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From Report to Prosecution: A Comprehensive Approach to Sexual Assault Response in Arizona

Description

Every minute and a half, an American is sexually assaulted (Department of Justice, 2017). After an instance of sexual assault, some victims are given the choice of having a

Every minute and a half, an American is sexually assaulted (Department of Justice, 2017). After an instance of sexual assault, some victims are given the choice of having a sexual assault evidence kit (SAK) collected. These kits are designed to collect DNA evidence that will, in the best case scenario, result in the identification of the perpetrator. If the perpetrator cannot be located, the DNA profile can still be submitted to the FBI’s CODIS databank, which houses hundreds of thousands of DNA profiles from criminal cases, and may still lead to apprehension of the rapist. Unfortunately, some SAKs experience long delays, decades even, before being tested. To date, there are hundreds of thousands of untested SAKs that remain in police custody awaiting to be submitted for forensic profiling across the country. Here, we completed a holistic investigation of sexual assault response and SAK processing in Arizona. It is important to notice that the focus of our study not only includes SAK processing and the backlog but sexual assault prevention and improving victim reporting in an effort to understand the SAK “pipeline,” from assault to prosecution.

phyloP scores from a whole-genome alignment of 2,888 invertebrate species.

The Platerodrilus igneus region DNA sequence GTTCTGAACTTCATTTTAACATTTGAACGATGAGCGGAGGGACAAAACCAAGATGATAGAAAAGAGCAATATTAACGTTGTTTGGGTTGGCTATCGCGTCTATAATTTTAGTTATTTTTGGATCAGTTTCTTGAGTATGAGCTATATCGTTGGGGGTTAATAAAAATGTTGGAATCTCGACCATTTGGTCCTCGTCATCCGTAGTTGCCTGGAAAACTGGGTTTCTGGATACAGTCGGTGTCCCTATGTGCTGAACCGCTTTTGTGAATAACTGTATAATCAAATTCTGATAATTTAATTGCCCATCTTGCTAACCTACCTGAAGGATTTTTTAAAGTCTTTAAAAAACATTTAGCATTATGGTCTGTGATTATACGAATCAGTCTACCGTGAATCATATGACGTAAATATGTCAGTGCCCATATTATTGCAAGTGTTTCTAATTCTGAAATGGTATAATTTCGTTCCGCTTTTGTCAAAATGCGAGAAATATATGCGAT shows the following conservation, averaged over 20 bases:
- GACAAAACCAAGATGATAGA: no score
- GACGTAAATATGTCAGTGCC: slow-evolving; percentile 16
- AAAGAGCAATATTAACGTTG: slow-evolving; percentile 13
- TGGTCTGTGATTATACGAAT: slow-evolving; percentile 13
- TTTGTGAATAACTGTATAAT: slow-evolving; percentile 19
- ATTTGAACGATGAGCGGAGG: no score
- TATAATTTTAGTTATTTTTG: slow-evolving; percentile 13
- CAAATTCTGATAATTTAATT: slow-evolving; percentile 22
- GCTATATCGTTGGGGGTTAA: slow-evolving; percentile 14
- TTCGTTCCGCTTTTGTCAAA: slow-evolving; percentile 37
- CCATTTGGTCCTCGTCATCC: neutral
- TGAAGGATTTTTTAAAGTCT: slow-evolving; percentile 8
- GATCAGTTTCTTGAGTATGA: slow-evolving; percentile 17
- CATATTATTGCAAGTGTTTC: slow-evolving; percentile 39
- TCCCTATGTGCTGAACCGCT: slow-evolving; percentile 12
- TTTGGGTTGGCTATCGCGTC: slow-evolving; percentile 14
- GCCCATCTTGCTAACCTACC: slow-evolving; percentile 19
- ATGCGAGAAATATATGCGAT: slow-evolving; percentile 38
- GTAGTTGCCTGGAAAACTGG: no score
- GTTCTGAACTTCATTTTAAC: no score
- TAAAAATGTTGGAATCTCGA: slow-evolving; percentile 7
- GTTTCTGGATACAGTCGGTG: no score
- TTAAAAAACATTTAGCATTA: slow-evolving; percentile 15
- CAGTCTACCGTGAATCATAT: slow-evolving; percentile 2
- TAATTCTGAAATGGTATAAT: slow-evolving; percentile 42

We identified problems in three major categories that negatively impact the SAK pipeline: historical inertia, legislative and institutional limitations, and community awareness. We found that a large number of SAKs in Arizona have remained untested due insufficient funding and staffing for public crime labs making it difficult for state labs to alleviate the SAK backlog while simultaneously responding to incoming cases (“Why the Backlog Exists,” n.d.). However, surveys of ASU undergraduate students revealed a significant interest in campus assault and the SAK backlog. Based on our findings, we suggest harnessing the interest of undergraduate students and recruiting them to specialized SAK-oriented forensic technician and sexual assault nurse examiner (SANE) training at ASU with the goal of creating a workforce that will alleviate the absence of trained professionals within the country. We also explore the possibility of the creation of a private crime laboratory at ASU devoted the processing of SAKs in Arizona as a measure of alleviating the demand on local public laboratories and providing a more economic alternative to commercial laboratories. The creation of an SAK laboratory at ASU would provide undergraduates the opportunity to learn more about real forensic analysis on campus, provide a pipeline for students to become technicians themselves, and help reduce and prevent a future SAK backlog in Arizona.

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Created

Date Created
  • 2019-05